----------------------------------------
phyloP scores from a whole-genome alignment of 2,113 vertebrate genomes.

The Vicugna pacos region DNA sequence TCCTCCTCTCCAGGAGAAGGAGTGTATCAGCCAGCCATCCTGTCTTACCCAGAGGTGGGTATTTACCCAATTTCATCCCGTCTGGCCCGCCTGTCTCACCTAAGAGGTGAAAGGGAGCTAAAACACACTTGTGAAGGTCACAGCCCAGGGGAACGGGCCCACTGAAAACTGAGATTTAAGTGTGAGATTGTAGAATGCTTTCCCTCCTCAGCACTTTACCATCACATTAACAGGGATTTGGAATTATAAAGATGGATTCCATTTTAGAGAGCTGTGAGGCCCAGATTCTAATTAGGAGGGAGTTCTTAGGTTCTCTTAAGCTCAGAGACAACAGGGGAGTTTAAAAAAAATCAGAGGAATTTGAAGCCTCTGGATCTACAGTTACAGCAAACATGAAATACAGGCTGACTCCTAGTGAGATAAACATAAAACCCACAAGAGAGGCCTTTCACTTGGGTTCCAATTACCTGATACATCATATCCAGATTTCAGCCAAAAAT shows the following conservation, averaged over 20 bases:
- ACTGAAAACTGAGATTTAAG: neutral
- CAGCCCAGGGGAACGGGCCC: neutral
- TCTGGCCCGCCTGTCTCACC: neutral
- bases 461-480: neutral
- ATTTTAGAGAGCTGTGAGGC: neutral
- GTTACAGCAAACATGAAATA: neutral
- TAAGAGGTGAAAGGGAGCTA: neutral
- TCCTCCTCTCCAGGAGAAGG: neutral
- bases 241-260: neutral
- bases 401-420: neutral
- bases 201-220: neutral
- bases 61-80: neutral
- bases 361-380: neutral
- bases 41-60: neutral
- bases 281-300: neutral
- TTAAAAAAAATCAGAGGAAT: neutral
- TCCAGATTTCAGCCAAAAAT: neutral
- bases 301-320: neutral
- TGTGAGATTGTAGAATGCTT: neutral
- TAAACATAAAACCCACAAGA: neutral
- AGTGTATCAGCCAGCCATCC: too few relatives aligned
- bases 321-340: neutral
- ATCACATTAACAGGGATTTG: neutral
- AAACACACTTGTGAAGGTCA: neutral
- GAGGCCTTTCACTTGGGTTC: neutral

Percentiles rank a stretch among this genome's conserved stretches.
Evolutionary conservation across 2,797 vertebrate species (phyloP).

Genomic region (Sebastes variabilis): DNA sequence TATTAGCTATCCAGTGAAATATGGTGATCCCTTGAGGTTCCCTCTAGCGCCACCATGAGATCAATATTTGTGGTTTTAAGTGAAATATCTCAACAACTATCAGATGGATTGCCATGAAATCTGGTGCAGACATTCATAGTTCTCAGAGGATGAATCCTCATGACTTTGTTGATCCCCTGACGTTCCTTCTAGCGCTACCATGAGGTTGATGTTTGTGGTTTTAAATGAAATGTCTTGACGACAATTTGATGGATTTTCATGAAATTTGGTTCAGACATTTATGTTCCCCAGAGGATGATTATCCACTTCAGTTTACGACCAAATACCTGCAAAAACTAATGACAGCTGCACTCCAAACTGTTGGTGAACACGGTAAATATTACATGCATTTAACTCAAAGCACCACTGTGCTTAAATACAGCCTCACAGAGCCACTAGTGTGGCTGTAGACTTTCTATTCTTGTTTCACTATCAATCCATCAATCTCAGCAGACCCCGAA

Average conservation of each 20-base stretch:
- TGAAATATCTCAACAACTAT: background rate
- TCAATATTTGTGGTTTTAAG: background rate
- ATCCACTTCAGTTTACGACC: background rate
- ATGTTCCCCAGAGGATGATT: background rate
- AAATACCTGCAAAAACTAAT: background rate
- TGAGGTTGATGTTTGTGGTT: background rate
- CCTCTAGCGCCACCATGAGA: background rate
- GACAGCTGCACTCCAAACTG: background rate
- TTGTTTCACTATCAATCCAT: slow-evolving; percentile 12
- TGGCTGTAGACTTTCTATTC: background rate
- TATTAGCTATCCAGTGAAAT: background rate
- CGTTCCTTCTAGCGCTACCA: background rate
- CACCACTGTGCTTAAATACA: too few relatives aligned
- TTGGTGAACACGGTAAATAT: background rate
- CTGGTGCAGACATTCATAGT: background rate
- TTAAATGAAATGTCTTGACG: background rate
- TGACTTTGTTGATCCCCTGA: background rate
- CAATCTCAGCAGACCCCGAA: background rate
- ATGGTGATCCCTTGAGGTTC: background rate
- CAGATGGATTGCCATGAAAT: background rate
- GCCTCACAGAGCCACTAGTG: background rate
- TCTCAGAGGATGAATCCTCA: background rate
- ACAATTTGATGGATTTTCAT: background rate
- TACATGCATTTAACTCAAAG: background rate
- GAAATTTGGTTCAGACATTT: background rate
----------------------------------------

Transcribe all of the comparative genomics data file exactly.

phyloP scores from a whole-genome alignment of 2,113 vertebrate genomes.

The Vicugna pacos region DNA sequence TCCTCCTCTCCAGGAGAAGGAGTGTATCAGCCAGCCATCCTGTCTTACCCAGAGGTGGGTATTTACCCAATTTCATCCCGTCTGGCCCGCCTGTCTCACCTAAGAGGTGAAAGGGAGCTAAAACACACTTGTGAAGGTCACAGCCCAGGGGAACGGGCCCACTGAAAACTGAGATTTAAGTGTGAGATTGTAGAATGCTTTCCCTCCTCAGCACTTTACCATCACATTAACAGGGATTTGGAATTATAAAGATGGATTCCATTTTAGAGAGCTGTGAGGCCCAGATTCTAATTAGGAGGGAGTTCTTAGGTTCTCTTAAGCTCAGAGACAACAGGGGAGTTTAAAAAAAATCAGAGGAATTTGAAGCCTCTGGATCTACAGTTACAGCAAACATGAAATACAGGCTGACTCCTAGTGAGATAAACATAAAACCCACAAGAGAGGCCTTTCACTTGGGTTCCAATTACCTGATACATCATATCCAGATTTCAGCCAAAAAT shows the following conservation, averaged over 20 bases:
- ACTGAAAACTGAGATTTAAG: neutral
- CAGCCCAGGGGAACGGGCCC: neutral
- TCTGGCCCGCCTGTCTCACC: neutral
- bases 461-480: neutral
- ATTTTAGAGAGCTGTGAGGC: neutral
- GTTACAGCAAACATGAAATA: neutral
- TAAGAGGTGAAAGGGAGCTA: neutral
- TCCTCCTCTCCAGGAGAAGG: neutral
- bases 241-260: neutral
- bases 401-420: neutral
- bases 201-220: neutral
- bases 61-80: neutral
- bases 361-380: neutral
- bases 41-60: neutral
- bases 281-300: neutral
- TTAAAAAAAATCAGAGGAAT: neutral
- TCCAGATTTCAGCCAAAAAT: neutral
- bases 301-320: neutral
- TGTGAGATTGTAGAATGCTT: neutral
- TAAACATAAAACCCACAAGA: neutral
- AGTGTATCAGCCAGCCATCC: too few relatives aligned
- bases 321-340: neutral
- ATCACATTAACAGGGATTTG: neutral
- AAACACACTTGTGAAGGTCA: neutral
- GAGGCCTTTCACTTGGGTTC: neutral

Percentiles rank a stretch among this genome's conserved stretches.
Evolutionary conservation across 2,797 vertebrate species (phyloP).

Genomic region (Sebastes variabilis): DNA sequence TATTAGCTATCCAGTGAAATATGGTGATCCCTTGAGGTTCCCTCTAGCGCCACCATGAGATCAATATTTGTGGTTTTAAGTGAAATATCTCAACAACTATCAGATGGATTGCCATGAAATCTGGTGCAGACATTCATAGTTCTCAGAGGATGAATCCTCATGACTTTGTTGATCCCCTGACGTTCCTTCTAGCGCTACCATGAGGTTGATGTTTGTGGTTTTAAATGAAATGTCTTGACGACAATTTGATGGATTTTCATGAAATTTGGTTCAGACATTTATGTTCCCCAGAGGATGATTATCCACTTCAGTTTACGACCAAATACCTGCAAAAACTAATGACAGCTGCACTCCAAACTGTTGGTGAACACGGTAAATATTACATGCATTTAACTCAAAGCACCACTGTGCTTAAATACAGCCTCACAGAGCCACTAGTGTGGCTGTAGACTTTCTATTCTTGTTTCACTATCAATCCATCAATCTCAGCAGACCCCGAA

Average conservation of each 20-base stretch:
- TGAAATATCTCAACAACTAT: background rate
- TCAATATTTGTGGTTTTAAG: background rate
- ATCCACTTCAGTTTACGACC: background rate
- ATGTTCCCCAGAGGATGATT: background rate
- AAATACCTGCAAAAACTAAT: background rate
- TGAGGTTGATGTTTGTGGTT: background rate
- CCTCTAGCGCCACCATGAGA: background rate
- GACAGCTGCACTCCAAACTG: background rate
- TTGTTTCACTATCAATCCAT: slow-evolving; percentile 12
- TGGCTGTAGACTTTCTATTC: background rate
- TATTAGCTATCCAGTGAAAT: background rate
- CGTTCCTTCTAGCGCTACCA: background rate
- CACCACTGTGCTTAAATACA: too few relatives aligned
- TTGGTGAACACGGTAAATAT: background rate
- CTGGTGCAGACATTCATAGT: background rate
- TTAAATGAAATGTCTTGACG: background rate
- TGACTTTGTTGATCCCCTGA: background rate
- CAATCTCAGCAGACCCCGAA: background rate
- ATGGTGATCCCTTGAGGTTC: background rate
- CAGATGGATTGCCATGAAAT: background rate
- GCCTCACAGAGCCACTAGTG: background rate
- TCTCAGAGGATGAATCCTCA: background rate
- ACAATTTGATGGATTTTCAT: background rate
- TACATGCATTTAACTCAAAG: background rate
- GAAATTTGGTTCAGACATTT: background rate